W3C home > Mailing lists > Public > public-webappsec@w3.org > January 2014

Re: [integrity]: Origin confusion attacks.

From: Mike West <mkwst@google.com>
Date: Fri, 10 Jan 2014 10:01:50 +0100
Message-ID: <CAKXHy=dAad8bu5=xiG7Sik9jMnz_JeO2oWv5qAuy1UufCdEqUw@mail.gmail.com>
To: Devdatta Akhawe <dev.akhawe@gmail.com>
Cc: Pete Freitag <pete@foundeo.com>, "public-webappsec@w3.org" <public-webappsec@w3.org>
A few things:

1. The cache definition in the spec is quite intentionally something user
agents "MAY" do. I don't at all want to require user agents to implement
it, but I know that several folks are quite interested in the positive
impacts such a caching mechanism could have on performance, so I want to
make sure that the spec recommends policies that mitigate the potentially
negative side-effects such a cache might have. As Brad noted on Twitter,
marking it as "at risk" is a) premature, b) not the right way of expressing
it as an optional component.

2. I don't like a manual opt-out solution; if we decide that origin
confusion attacks are dangerous, then we should have a sane default setup
that protects authors from that risk. At one end of the spectrum, we could
simply recommend that such a cache be disabled for any requests for which
origin-based restrictions are in effect.

In fact, the simplicity of that approach makes it fairly appealing: if a
CORS check is required, or a CSP is in place that governs a resource, or
etc, bypass the integrity-based cache, and hit the origin-based cache (or
network). Worst case, we have no worse performance than we have today, and
in cases where the origin doesn't matter, we'll have better performance.

3. A manual opt-in solution might be reasonable, however. One of the
following approaches might make sense:

    1. We could add an 'unsafe-integrity' source expression to CSP's
grammar.
    2. We could look at the integrity-based cache only if a nonce was
applied to the script.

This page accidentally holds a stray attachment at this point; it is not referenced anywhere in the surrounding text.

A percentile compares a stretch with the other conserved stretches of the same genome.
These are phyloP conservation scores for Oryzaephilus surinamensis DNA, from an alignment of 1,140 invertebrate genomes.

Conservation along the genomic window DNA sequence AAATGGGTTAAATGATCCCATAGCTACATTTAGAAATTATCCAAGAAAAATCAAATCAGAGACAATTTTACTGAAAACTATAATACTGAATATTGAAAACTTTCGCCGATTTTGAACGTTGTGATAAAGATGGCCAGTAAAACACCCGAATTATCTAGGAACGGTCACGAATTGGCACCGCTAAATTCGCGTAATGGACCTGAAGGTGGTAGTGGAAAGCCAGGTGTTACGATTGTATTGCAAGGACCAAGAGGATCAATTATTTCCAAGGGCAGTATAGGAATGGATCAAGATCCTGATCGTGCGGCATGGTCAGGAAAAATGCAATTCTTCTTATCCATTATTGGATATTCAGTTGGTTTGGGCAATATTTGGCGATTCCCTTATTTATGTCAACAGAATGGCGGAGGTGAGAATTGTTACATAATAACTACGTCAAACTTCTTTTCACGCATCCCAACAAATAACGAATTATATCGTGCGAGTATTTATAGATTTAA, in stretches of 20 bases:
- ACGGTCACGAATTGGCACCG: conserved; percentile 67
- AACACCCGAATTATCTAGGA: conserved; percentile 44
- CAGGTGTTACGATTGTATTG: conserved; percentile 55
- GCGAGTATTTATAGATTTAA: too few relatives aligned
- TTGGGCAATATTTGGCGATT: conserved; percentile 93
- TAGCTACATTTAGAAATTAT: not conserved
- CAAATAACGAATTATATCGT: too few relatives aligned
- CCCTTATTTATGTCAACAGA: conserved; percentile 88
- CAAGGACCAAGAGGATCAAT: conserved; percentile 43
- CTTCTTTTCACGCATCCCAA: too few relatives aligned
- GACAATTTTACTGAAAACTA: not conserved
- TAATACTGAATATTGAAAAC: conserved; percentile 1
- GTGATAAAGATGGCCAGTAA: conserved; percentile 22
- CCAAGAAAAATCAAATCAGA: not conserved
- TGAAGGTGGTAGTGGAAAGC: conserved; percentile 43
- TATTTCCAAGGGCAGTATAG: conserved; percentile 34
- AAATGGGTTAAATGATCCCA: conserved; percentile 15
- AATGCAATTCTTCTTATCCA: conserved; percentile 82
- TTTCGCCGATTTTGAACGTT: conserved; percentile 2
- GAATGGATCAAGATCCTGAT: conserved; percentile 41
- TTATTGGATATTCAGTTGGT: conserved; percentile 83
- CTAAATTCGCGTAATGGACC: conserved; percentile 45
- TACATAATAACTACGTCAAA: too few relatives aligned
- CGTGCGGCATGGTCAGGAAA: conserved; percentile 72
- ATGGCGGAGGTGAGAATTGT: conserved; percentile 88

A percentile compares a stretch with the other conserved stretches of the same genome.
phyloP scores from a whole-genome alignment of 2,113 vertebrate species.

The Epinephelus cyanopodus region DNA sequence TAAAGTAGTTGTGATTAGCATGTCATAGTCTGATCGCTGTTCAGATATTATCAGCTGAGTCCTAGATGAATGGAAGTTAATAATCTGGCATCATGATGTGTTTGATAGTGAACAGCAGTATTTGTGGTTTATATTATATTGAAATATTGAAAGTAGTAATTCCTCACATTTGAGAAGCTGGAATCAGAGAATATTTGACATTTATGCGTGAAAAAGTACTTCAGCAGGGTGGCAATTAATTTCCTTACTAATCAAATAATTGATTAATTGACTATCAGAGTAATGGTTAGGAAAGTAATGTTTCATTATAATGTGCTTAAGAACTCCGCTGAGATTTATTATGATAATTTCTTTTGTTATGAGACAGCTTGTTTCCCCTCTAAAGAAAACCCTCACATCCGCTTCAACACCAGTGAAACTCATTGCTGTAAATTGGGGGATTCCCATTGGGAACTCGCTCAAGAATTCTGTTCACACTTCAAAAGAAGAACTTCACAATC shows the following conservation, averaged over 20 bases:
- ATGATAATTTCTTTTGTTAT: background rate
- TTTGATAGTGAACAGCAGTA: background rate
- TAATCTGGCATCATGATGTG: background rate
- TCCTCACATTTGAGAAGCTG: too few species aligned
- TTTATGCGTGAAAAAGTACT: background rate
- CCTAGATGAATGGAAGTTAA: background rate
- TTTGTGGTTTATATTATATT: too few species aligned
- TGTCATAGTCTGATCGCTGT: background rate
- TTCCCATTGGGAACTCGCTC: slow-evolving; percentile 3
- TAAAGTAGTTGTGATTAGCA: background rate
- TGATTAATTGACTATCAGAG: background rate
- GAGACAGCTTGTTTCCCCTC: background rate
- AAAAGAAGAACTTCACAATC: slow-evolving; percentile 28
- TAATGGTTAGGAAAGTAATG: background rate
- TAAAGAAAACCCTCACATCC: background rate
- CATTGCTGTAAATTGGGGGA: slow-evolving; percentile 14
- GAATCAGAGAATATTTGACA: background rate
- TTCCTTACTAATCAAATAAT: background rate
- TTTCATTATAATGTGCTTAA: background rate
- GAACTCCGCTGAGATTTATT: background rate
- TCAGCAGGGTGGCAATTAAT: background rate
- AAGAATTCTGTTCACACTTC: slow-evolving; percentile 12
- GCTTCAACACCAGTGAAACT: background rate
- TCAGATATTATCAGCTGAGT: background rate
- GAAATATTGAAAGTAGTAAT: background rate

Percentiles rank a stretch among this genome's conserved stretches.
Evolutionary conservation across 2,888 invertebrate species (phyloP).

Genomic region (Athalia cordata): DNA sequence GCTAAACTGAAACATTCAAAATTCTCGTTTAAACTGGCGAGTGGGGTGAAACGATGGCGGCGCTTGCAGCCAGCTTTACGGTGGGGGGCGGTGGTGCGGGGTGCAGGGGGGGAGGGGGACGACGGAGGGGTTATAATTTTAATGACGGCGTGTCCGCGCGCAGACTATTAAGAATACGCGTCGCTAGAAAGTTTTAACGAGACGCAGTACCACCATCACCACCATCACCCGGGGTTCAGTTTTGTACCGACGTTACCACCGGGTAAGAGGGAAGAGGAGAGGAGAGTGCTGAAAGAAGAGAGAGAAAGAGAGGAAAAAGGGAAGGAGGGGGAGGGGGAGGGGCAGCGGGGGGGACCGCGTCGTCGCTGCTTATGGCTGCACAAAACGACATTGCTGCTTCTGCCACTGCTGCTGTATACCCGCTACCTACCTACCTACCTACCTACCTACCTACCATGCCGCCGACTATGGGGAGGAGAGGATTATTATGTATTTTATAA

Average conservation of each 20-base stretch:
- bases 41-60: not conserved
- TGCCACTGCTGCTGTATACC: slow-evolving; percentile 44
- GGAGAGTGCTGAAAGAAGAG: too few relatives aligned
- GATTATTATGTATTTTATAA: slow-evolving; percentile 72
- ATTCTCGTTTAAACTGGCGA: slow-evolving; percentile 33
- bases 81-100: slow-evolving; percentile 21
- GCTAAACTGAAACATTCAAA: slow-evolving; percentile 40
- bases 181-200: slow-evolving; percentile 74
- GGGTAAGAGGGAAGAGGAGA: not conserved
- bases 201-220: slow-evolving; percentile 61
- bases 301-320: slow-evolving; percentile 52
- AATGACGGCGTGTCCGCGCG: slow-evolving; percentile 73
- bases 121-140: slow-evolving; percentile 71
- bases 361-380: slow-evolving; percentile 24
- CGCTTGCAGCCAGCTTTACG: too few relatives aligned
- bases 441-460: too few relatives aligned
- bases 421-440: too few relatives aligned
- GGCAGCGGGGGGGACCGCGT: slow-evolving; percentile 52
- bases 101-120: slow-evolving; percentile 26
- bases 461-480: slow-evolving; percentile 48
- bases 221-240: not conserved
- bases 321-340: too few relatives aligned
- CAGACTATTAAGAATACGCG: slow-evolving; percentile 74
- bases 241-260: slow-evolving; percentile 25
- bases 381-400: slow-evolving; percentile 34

3. We could take Michal's approach, and whitelist external hashes.
    4. Moar ideas?

WDYT?

-mike

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Mike West <mkwst@google.com>
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On Fri, Jan 10, 2014 at 1:34 AM, Devdatta Akhawe <dev.akhawe@gmail.com>wrote:

> Hi
>
> (trying to summarize some of the discussion)
>
> > I think the document/server needs a way to either opt-out of (if enabled
> by
> > default) or opt-in to unknown-origin sub resource integrity caching.
>
> I am not sure about shipping it with the opt-out: it would mean we are
> kinda breaking CSP for sites that enabled it and don't know anything
> about this spec. I think opt-in is how we wanna go. Am I
> misunderstanding what you meant by opt-out?
>
> With opt-in, we need to whitelist resources that can "load" (so to
> speak) the integrity cache. Michal's proposal seems to be whitelisting
> hashes. Your proposal in 1,3 whitelists origins (such as CDN origins).
> Minor nit: I believe the CH- prefix is for client hints and
> Integrity-Allow-Origin is a server side header so shouldn't have the
> CH- prefix.
>
> I am not sure about 4, since the fundamental problem that we are
> fighting is that the markup is untrusted. the attacker has inserted
> attacker.com code into the integrity-cache and also inserted some
> markup that will hit the integrity cache to load evil javascript.
>
> It seems we can have both whitelisting origins and whitelisting
> hashes: the integrity-policy directive in CSP can also include a
> whitelist of hash and origins that can hit the integrity cache.
>
> Now, one problem with whitelisting origins is that it complicates
> implementation of the integrity-cache: it will need to also list the
> origin that the file originally came from. So, instead of the
> integrity-cache just being a map of hashes and (sub)resources, it will
> also need to have "I got this script/img from cdn.google.com and so
> only load it if the CSP for document whitelists cdn.google.com"
>
> Whitelisting origins has one more complication: do I whitelist
> "http://cdn.google.com" as a trusted source? On one hand, CDNs like to
> use HTTP. On the other, this has a vulnerability: a powerful network
> attacker to load up lots of evil scripts and then we have the original
> attack still working.
>
> Due to this complication, I am liking Michal's "whitelist hash"
> proposal more and more.
>
> What do others think?
>
>
> Thanks
> Dev
>
Received on Friday, 10 January 2014 09:02:43 UTC

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